I don't know what approach they seek, but my approach (potentially going beyond year 9 or 10 Maths*) is as follows:

Rearranging the given equation to make

the subject, I get that

and sketching this gives a rectangular hyperbola with asymptotes at

and

.

View attachment 32730
From this graph, a few things are immediately clear:

- as increases, decreases
- we can only have
*both* and for and hence the minimum possible value for is 3.
- as increases, approaches the value 1.5, and so I can find an upper bound for by examining the case :

- So, if then (as decreases when increases), and since is bounded below by 1.5 for positive , cannot be an integer if . In other words, all solutions must satisfy .
- We already have one solution, and , for which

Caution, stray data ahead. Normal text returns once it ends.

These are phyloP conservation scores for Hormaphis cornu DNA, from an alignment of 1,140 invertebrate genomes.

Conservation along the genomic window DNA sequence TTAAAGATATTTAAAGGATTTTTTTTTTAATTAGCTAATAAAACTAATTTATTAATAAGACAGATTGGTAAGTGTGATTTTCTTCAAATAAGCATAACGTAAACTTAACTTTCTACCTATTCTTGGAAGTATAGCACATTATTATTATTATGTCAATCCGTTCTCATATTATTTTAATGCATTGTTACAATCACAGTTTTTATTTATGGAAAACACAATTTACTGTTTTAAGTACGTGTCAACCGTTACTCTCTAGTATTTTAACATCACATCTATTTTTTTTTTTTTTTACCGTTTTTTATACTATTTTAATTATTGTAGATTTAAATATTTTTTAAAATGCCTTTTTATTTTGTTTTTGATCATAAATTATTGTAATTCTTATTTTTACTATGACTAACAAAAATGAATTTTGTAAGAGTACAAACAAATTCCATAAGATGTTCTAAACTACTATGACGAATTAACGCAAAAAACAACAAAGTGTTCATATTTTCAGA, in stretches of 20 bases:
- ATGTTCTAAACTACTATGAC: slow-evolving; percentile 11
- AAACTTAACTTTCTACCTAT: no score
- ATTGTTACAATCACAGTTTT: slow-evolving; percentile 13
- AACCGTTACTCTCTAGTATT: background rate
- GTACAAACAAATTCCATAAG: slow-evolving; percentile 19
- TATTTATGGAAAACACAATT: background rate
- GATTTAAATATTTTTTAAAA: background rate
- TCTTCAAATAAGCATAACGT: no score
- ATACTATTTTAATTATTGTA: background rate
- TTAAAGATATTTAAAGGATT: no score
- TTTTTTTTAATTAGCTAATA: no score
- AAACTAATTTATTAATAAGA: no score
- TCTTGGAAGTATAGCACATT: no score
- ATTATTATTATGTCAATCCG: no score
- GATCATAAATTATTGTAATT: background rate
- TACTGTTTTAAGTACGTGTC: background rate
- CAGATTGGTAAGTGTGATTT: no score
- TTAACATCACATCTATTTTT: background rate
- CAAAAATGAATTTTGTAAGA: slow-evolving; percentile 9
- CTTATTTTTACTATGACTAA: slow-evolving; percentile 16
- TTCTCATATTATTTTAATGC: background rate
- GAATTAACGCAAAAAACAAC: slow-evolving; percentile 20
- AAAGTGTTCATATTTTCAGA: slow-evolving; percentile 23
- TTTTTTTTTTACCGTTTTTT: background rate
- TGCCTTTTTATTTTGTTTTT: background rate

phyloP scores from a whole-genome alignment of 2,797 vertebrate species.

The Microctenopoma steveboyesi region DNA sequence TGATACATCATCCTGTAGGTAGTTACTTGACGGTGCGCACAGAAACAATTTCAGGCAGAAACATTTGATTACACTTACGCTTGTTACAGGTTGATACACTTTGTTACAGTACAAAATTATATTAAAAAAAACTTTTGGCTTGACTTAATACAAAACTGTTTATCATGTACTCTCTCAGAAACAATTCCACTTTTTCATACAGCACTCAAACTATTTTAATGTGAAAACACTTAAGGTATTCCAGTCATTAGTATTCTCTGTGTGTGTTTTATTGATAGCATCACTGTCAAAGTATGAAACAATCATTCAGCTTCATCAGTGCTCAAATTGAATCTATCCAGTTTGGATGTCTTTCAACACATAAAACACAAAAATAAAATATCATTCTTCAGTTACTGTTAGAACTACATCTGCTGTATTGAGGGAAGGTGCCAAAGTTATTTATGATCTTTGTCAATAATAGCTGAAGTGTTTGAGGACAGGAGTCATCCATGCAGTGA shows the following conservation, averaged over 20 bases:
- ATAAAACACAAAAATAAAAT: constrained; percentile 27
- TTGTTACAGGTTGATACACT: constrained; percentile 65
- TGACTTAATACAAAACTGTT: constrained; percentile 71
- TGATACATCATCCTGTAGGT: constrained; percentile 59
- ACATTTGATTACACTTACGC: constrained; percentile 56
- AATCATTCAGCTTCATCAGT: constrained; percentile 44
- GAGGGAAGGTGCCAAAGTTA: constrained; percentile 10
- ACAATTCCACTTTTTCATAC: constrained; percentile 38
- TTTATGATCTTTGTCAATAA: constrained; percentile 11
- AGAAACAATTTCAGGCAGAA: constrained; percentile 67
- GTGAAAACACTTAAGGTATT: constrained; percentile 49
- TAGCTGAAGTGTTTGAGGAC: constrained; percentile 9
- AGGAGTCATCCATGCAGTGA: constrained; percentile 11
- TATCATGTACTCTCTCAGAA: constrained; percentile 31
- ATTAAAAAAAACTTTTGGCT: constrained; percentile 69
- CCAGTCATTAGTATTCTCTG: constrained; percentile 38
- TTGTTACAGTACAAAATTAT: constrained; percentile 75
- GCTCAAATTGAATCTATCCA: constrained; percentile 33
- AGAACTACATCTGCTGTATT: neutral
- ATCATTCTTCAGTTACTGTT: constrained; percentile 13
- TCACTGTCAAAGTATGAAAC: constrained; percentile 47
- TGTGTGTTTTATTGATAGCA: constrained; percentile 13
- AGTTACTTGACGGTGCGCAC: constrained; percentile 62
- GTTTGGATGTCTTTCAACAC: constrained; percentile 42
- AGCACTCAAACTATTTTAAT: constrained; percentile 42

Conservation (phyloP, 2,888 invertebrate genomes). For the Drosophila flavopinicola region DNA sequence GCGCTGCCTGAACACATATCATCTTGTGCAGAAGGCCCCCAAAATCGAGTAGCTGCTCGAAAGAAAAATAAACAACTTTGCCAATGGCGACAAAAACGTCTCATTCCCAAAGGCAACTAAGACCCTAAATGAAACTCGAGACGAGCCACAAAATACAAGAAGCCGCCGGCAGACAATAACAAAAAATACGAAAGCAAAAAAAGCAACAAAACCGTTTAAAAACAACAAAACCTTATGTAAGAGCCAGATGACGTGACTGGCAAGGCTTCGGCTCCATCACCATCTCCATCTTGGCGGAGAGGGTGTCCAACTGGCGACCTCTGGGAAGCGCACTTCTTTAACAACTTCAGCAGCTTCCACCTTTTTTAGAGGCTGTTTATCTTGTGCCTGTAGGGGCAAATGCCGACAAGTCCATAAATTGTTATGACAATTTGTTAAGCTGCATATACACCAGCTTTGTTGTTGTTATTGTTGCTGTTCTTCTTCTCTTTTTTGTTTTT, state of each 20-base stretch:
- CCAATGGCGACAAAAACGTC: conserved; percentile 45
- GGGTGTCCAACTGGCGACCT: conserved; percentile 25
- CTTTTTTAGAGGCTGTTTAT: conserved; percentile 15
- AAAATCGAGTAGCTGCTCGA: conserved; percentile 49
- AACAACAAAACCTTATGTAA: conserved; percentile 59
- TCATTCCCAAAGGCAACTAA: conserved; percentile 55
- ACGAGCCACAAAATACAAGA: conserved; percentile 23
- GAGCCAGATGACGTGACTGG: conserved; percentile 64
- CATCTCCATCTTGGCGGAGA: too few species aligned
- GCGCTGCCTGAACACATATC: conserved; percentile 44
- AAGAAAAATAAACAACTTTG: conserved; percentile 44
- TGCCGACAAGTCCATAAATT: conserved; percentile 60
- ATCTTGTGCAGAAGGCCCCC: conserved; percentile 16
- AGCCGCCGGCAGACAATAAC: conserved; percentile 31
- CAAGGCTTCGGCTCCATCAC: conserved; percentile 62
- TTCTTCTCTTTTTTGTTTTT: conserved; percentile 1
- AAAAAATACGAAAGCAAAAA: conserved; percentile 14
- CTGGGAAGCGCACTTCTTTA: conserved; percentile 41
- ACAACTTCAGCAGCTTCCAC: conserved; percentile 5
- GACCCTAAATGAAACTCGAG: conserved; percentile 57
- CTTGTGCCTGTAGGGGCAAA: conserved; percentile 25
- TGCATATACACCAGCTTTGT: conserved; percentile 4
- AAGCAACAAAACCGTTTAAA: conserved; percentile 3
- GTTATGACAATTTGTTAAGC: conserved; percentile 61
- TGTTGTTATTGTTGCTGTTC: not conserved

We could now find all solutions by trial-and-error by sequentially testing

. This gives us that

and that

, and thus

So, there are two solutions:

If the requirement that

and

be positive is removed, but they are still required to be integers, two other solutions appear:

but it does not add any extra possible values for

, which can only be -7 or 9.

*** A note on "potentially going beyond year 9 or 10 Maths"...** I originally defined a function

which has an oblique asymptote of

and then used the fact that

must be an integer to constrain the possible domain of

... once

is sufficiently close to the asymptote, any integer value of

will give a non-integer value of

. As I was typing this up, however, I realised that I could simplify the method by looking at just the above hyperbola, which makes the level of the Maths involved suited to junior high school so long as hyperbolas have been covered.